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Exp Toxicol Pathol. 2012 Nov;64(7-8):797-805. doi: 10.1016/j.etp.2011.01.018. Epub 2011 Mar 5.

Urinary cystatin C as a biomarker for acute kidney injury and its immunohistochemical localization in kidney in the CDDP-treated rats.

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  • 1Toxicology and Pharmacokinetics Laboratories, Pharmaceutical Research Laboratories, Toray Industries, Inc., 6-10-1 Tebiro, Kamakura, Kanagawa 248-8555, Japan.

Abstract

Cystatin C, a cysteine protease inhibitor, is a novel biomarker of renal damage. In the present study, we examined the urinary and plasma levels of cystatin C and how useful they are for the early detection of acute kidney injury (AKI) in CDDP-treated rats in comparison with other biomarkers (β2-microglobulin, calbindin, clusterin, EGF, GST-α, GST-μ, KIM-1, NGAL, osteopontin, TIMP-1, and VEGF). The urinary levels of cystatin C, GST-α, KIM-1, and EGF changed prior to proximal tubule damage and increases in plasma urea nitrogen and creatinine levels, suggesting their usefulness for predicting AKI. On the other hand, the plasma cystatin C level hardly changed. We also investigated the localization of cystatin C in the kidney according to the progression of renal damage. Cystatin C was predominantly localized in the proximal tubule of the cortex, and its immunohistochemical expression was not affected by CDDP treatment. In addition, cystatin C was observed in the lumen of the renal tubule in the cortex, cortico-medullary junction, and medulla during the progression of renal damage, although its immunoreactive area ratio was very low. In conclusion, urinary cystatin C measurements can detect CDDP-induced AKI as early as KIM-1, GST-α, and EGF in rats, although the change ratio of the cystatin C was smaller than others. Immunohistochemical cystatin C expression in the proximal tubule of the kidney was hardly changed by the CDDP treatment, but it was newly observed in the renal tubule lumen after CDDP treatment.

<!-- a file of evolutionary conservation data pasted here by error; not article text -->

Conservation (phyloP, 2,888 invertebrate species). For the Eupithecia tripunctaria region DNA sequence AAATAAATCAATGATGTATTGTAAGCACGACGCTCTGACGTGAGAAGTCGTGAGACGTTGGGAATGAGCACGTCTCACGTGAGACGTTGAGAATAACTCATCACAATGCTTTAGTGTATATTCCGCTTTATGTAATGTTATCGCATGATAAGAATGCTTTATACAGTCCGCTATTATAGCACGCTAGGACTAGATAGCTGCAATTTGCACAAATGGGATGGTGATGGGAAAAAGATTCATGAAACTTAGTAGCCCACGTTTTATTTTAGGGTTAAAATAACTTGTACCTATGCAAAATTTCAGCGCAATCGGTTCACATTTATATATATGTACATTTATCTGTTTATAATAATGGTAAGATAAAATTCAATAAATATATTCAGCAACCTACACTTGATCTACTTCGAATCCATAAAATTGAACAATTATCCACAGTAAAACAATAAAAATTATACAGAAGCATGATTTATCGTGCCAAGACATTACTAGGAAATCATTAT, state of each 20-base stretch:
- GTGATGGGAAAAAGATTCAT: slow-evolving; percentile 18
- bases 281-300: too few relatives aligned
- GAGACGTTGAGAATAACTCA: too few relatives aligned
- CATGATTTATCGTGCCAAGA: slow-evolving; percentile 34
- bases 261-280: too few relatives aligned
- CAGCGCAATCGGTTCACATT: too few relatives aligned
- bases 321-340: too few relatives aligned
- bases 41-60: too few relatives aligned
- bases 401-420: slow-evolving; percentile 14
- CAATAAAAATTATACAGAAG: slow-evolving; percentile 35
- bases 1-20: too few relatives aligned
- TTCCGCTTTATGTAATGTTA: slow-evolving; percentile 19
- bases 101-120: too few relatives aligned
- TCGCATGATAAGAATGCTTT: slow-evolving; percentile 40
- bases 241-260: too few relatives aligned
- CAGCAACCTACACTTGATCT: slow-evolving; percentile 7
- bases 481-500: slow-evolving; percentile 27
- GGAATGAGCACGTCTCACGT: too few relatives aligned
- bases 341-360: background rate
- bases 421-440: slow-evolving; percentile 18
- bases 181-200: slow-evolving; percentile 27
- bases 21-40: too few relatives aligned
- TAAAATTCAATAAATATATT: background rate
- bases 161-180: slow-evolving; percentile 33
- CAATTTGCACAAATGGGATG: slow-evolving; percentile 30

Copyright © 2011 Elsevier GmbH. All rights reserved.

PMID:
21377848
[PubMed - indexed for MEDLINE]
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